The auto stage was the third and final step in bringing Flatbed Felix, our 1927 Chevrolet Flatbed project truck, back to his former glory. Being a replica of one of our delivery trucks from the 1930s we wanted to ensure that Felix not only looked the part but was also reliable — as many cars from this period can be quite testy!
Our Master Builder, Sean Hegarty from OG Customs
set to work in salvaging what he could and making improvements throughout the truck to get it roadworthy, whilst still maintaining its 1920s charm.
We had to overhaul the entire ignition set up on Felix. The truck wasn’t running so that required the changing of the coil, condenser, points, the rotor button, the distributor cap as well as the ignition leads. We also had to replace the wiring harness as well as the generator, upgrading it from a 6v to a 12v. Doing this allowed us to keep the nostalgic look of the engine and make some other improvements — which you’ll find out about later on in this article!
The dashboard only had two gauges, one for speed and one for oil pressure, unlike cars of today. As they were still in great condition all we needed to do was give them a good clean.
We also installed headlight switches, and to make Felix roadworthy, we added signal indicator lights — as the original truck didn’t have them in the first place.
Sean commented “The biggest surprise with Felix was that the original engine still showed good compression when we tested it. They built things to last back then. For an engine that’s over 90 years old, you would expect it to be blowing a lot of smoke, but it was actually a pretty good base point to start from.”
Over the years, oil, dirt and grime had built up inside the motor resulting in the bottom sump being covered in sludge, so we needed to clean all of that out. We replaced the engine oils and all other fluids, and replaced the front timing cover gasket as it was leaking oil — this was made in the OG Customs workshop. The linkage in the gearbox had to also be repaired as it wouldn’t shift into 3rd gear.
The Fuel Side of Things
The original fuel tank had to be changed as it had far too many holes in it. We replaced it with a fuel cell and were able to place it in the same spot where the original fuel tank was, under the driver’s seat.
The original truck didn’t have a fuel gauge so we added one. Originally, the only way to find out how much fuel was left would be to dip a stick in the fuel tank and based on the height of the mark on the stick when you pulled it out, you could guess how many KMs you had left!
The original fuel pump ran off a vacuum system which was unreliable and difficult to find parts for, so we swapped it out and replaced it with a 12v electric fuel pump. Upgrading the generator we mentioned earlier paid off!
The original carburetor was an updraft style and it didn’t have an accelerator pump. This made the engine unreliable, so to ensure better and more consistent performance we swapped it out and used a carburetor off a 179 Holden Red Motor. To enable us to fit this new downdraft carby, we had to turn the original manifold upside down and cut it to suit.
Other Parts of Felix
● Brake drum: As Felix’s previous owner had already started some restoration work on him, when it came to the brake drum all we had to do was sandblast it and clean it up.
● Tyres: We replaced the tyres with Goodrich Silvertown tyres — period tyres that were correct to the year of the truck.
● Oil bath: We added an oil bath from a 40s model Chevy, to ensure the motor would be more reliable. We had to cut it in half to make it fit under the bonnet, welding the pieces back together once positioned correctly. We also added a standard paper air filter. Although we didn’t use the original carburetor and added in some extra elements, we aimed to make it look like it was a modification done to upgrade the truck not long after it was purchased in the 1920s.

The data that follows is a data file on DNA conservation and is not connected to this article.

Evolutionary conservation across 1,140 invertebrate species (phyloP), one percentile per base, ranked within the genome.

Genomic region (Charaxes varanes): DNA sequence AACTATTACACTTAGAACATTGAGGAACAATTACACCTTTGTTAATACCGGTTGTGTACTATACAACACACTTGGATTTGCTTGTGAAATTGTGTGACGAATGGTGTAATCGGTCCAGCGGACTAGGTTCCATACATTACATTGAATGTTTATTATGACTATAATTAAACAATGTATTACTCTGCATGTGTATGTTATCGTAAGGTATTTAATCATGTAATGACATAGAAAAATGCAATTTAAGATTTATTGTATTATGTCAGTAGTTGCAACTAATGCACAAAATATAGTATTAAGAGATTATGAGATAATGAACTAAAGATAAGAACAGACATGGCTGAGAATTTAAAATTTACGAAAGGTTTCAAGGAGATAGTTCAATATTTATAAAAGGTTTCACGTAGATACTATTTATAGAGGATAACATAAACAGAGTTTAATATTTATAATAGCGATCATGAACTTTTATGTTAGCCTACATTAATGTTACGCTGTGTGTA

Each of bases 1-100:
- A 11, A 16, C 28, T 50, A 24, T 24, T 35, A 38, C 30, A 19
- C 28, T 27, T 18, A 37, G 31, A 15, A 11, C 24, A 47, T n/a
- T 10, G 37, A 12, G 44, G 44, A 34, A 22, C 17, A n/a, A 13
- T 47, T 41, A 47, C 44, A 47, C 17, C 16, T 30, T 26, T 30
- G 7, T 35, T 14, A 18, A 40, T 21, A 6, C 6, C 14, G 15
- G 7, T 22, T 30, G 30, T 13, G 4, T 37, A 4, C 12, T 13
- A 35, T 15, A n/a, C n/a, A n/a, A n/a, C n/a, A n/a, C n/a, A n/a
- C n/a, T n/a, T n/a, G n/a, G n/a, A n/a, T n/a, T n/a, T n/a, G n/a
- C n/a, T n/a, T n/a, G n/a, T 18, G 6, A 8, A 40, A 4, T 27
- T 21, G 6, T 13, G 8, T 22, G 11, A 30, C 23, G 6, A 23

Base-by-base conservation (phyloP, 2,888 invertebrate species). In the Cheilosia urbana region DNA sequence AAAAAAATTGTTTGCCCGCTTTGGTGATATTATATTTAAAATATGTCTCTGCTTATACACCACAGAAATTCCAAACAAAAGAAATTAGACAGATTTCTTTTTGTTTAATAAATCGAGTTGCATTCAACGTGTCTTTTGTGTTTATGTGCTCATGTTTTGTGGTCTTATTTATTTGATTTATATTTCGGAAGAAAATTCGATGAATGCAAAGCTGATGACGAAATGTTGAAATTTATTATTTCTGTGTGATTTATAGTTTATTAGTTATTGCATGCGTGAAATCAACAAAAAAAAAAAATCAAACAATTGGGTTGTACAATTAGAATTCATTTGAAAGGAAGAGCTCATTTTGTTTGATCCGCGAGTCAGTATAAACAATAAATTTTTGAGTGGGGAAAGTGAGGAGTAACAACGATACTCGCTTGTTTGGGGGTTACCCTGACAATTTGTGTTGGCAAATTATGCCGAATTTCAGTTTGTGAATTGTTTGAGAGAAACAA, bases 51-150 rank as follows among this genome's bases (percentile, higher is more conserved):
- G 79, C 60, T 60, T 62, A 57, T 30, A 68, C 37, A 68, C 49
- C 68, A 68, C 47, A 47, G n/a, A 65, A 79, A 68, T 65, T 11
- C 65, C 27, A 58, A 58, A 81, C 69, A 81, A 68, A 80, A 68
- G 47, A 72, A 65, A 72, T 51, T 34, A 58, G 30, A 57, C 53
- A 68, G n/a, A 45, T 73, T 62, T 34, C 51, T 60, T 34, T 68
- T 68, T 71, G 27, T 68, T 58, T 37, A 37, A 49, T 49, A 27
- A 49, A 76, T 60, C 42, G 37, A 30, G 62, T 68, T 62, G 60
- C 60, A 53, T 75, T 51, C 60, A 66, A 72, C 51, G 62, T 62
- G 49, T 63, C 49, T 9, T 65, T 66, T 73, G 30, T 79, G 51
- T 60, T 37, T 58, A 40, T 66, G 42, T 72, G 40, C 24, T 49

● Steering wheel: Felix still had his original wooden steering wheel which we kept. To help refine his look a bit more, we decided to wrap it in leather, hand-stitching it on.
● Driver’s seat: We used ox blood red vinyl for the upholstery to give it a nice contrast against the cream cab.
Once Felix was ready we sent him off to our painter, celebrated modern-day pinstriper Kyle Smith of Smith Concepts.
All black elements on Felix were painted in a jet black base coat and finished with a PPG deltron clear coat. We went with the gloss coating to refine Felix’s look so he presented as more of a show car.
For all the cream coloured sections on the rear of the tray, we used a sealer to seal up the wood, and then painted the pieces to match the cream colour of the cab.
From there, Kyle recreated the lettering that was on the original delivery truck, using a chalk pounce, which was a traditional way of sign writing back in the 1920s. With dark maroon paint, he free-hand brushed on the lettering, trying to match the layout that was on the original delivery truck. Why did we go with the colour maroon? It was a common colour used in that time period, and it contrasted nicely with the black and cream colours on the truck.
Kyle added extra body line pinstripes and accent lines around the windows, on the wheels, as well as truck scrolling, all of which was brushed on free hand.
The auto stage of Flatbed Felix took around two weeks to complete.
Soon we’ll be doing the big reveal of what Flatbed Felix looks like now, so be sure to give us a follow on Instagram
to know when we publish our next article!
The Hare & Forbes MachineryHouse tools used in the auto stage of Flatbed Felix restoration project
APW-140 - Auto Parts Washer
ARMAS5000R - Professional Vehicle Axle Stands
ARMM901QL - Professional Quick Lift Hydraulic Trolley Jack - Steel
HC-1T - Hydraulic Engine Crane
General machinery tools